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Ireland: Authority and Crisis


Edited By Carine Berbéri and Martine Pelletier

This volume sets out to investigate how various forms of authority in Irish culture and history have been challenged and transformed by a crisis situation. In literature and the arts, a reappraisal of the authority of canonical authors – and also of traditional forms, paradigms and critical discourses – principally revolves around intertextuality and rewriting, as well as the wider crisis of (authoritative) representation. What is the authority of an author, of a text, of literature itself? How do works of fiction represent, generate or resolve crises on their own aesthetic, stylistic and representational terms?
The Irish Republic has faced a number of serious crises and challenges since it came into existence. In recent years, the collapse of the Celtic Tiger has acted as a catalyst for change, revealing various structures of political, religious and economic authority giving way under pressure. In Northern Ireland, the Good Friday Agreement has led to major developments as new authorities endowed with legislative and executive powers have been set up. In its focus on the subject of authority and crisis in Ireland, this book opens up a rich and varied field of investigation.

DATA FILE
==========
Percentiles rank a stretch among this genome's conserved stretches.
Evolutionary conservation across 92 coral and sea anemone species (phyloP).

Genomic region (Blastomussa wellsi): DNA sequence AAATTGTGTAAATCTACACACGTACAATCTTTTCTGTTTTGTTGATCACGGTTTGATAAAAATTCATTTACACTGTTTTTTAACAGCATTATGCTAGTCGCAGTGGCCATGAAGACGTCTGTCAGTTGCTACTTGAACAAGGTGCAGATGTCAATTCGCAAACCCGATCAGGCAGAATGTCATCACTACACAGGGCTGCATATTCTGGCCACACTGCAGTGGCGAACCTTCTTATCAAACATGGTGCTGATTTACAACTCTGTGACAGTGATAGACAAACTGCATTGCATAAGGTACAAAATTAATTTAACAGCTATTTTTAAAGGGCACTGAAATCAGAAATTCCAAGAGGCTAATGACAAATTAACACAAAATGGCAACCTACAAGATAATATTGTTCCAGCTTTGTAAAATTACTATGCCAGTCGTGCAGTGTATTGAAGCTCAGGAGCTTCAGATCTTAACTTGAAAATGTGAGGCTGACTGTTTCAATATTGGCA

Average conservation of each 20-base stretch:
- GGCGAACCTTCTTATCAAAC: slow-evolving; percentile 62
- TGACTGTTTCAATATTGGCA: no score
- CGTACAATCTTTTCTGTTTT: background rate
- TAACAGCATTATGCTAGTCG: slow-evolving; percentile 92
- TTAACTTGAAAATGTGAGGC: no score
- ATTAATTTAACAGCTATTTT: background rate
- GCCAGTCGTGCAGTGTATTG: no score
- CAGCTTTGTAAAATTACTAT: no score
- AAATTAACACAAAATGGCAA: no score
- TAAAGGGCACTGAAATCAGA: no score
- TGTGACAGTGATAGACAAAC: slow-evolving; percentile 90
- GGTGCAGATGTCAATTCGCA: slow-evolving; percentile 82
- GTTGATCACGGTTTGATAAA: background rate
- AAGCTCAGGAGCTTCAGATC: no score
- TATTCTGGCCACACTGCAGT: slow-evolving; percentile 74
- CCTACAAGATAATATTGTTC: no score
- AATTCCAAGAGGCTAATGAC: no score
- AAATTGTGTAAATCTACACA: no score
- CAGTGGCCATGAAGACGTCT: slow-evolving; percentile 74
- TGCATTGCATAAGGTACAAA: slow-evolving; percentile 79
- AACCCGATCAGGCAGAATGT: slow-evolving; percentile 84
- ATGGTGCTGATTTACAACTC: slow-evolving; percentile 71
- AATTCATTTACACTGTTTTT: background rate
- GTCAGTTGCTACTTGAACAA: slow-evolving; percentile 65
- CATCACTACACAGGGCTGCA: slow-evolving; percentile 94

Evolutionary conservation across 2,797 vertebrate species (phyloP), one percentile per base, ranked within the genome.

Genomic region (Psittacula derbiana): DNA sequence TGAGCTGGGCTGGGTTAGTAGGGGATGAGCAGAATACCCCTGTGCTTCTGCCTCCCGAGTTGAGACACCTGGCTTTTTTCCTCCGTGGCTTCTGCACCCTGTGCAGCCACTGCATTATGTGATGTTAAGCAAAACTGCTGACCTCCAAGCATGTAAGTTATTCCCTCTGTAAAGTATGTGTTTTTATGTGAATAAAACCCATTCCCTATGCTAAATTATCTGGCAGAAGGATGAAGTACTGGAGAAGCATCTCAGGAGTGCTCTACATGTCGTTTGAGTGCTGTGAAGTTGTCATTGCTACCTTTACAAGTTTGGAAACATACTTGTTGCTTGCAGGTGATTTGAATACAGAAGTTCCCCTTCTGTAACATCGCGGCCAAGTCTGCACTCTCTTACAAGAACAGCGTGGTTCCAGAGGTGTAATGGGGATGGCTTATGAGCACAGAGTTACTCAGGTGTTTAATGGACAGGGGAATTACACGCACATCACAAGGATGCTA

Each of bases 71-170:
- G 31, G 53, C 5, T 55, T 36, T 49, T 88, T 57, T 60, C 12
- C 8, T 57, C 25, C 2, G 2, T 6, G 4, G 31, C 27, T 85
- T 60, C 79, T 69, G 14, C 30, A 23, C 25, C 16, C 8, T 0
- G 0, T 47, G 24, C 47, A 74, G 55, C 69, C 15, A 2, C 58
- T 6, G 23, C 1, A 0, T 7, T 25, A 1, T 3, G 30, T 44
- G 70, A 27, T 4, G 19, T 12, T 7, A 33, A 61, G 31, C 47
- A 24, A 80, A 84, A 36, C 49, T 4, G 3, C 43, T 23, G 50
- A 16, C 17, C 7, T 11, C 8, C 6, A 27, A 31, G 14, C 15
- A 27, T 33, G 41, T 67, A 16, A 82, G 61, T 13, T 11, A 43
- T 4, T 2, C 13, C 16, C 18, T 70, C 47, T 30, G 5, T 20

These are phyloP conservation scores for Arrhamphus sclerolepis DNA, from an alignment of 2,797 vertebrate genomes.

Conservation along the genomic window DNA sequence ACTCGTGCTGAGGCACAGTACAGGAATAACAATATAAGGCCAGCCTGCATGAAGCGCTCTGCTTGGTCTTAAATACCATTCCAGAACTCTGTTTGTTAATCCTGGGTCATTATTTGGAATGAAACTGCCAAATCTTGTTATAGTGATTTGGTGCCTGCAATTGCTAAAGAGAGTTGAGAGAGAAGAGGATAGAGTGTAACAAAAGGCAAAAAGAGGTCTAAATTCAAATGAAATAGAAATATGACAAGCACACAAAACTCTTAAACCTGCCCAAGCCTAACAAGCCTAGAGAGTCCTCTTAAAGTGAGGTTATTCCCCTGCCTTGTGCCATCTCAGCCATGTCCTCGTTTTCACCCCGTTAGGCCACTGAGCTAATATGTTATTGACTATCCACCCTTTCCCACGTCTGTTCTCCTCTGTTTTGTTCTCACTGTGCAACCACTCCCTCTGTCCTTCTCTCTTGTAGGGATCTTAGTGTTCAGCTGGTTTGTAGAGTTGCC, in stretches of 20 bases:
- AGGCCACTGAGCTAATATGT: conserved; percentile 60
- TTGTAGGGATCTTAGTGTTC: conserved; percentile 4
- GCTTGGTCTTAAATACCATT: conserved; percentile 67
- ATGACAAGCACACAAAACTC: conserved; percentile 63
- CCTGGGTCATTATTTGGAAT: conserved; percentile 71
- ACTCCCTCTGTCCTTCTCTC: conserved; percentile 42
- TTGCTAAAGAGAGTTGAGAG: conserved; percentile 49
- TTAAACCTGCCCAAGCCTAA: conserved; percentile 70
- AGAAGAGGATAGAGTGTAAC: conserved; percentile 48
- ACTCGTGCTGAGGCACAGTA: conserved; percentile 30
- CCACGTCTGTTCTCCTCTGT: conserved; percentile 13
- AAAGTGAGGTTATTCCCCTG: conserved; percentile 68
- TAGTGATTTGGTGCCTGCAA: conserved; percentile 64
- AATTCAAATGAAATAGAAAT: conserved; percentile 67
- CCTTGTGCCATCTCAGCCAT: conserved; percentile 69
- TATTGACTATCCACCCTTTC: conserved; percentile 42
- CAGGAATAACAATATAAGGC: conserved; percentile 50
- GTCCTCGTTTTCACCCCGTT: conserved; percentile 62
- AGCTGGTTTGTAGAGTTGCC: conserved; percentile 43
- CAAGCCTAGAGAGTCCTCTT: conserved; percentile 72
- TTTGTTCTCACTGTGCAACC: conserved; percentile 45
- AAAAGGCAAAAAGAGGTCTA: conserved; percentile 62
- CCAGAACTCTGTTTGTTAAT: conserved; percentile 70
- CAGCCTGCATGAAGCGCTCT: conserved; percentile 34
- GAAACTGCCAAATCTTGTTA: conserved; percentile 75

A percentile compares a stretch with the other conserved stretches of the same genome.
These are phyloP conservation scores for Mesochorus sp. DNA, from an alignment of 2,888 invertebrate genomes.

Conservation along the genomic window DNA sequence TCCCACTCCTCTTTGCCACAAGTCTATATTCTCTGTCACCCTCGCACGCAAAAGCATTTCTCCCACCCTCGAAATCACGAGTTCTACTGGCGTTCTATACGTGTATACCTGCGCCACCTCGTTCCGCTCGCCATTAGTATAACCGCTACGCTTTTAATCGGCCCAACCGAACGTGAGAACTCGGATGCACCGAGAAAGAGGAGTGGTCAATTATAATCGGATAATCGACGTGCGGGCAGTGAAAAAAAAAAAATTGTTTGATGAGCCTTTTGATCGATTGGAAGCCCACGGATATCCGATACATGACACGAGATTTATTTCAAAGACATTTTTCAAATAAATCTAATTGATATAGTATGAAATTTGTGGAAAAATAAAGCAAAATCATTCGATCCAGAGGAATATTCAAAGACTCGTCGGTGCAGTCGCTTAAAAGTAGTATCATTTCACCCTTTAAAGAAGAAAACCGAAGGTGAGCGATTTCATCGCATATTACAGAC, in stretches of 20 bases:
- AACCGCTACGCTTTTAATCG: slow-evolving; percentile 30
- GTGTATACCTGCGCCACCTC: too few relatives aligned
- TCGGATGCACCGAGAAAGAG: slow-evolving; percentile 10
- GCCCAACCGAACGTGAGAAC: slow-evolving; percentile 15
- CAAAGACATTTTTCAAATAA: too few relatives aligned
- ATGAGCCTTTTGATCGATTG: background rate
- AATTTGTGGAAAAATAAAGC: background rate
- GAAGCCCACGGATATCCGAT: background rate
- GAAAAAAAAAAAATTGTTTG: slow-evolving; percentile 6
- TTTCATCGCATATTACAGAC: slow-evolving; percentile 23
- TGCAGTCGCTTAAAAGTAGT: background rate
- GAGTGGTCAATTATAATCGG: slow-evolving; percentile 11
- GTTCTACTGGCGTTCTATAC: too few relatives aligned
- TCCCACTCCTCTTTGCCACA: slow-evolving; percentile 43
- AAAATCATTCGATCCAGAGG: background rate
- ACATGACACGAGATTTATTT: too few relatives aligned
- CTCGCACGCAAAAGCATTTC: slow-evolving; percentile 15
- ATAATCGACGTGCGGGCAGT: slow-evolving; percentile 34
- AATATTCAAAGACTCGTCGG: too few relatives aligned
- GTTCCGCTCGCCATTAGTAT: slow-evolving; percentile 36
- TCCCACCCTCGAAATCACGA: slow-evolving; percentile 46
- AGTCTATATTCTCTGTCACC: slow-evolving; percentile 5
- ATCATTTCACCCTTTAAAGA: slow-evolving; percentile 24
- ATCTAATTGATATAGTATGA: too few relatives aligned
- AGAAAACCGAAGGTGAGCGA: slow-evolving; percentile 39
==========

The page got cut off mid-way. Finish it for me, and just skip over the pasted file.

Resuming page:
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Virginie Girel-Pietka - Looking for Oneself in Denis Johnston’s Plays: Authorities in Crisis and Self-Authorship


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Looking for Oneself in Denis Johnston’s Plays: Authorities in Crisis and Self-Authorship


Denis Johnston’s plays all stage characters challenging authority, disowning the collective images put forward by the communities they belong to, and undoing canonical stage characters. As he wrote from the first decade of the Irish Free State up until the aftermath of World War II, Johnston was concerned about authority, laws, national policies and traditions as both conditions and threats to individual freedom and self-expression. The purpose of this chapter is to show that challenging authority is a way for his characters to shape their identity. It focuses on two plays which stage wars or rebellions, denouncing as nonsense some stifling attempts at creating collective identities, and granting the characters to create meaning for themselves. Self-authorship is presented as a way out of the crisis of identity which is triggered by authorities in crisis. Johnston’s work also asserts the authority of the art of theatre to stage man’s predicament.

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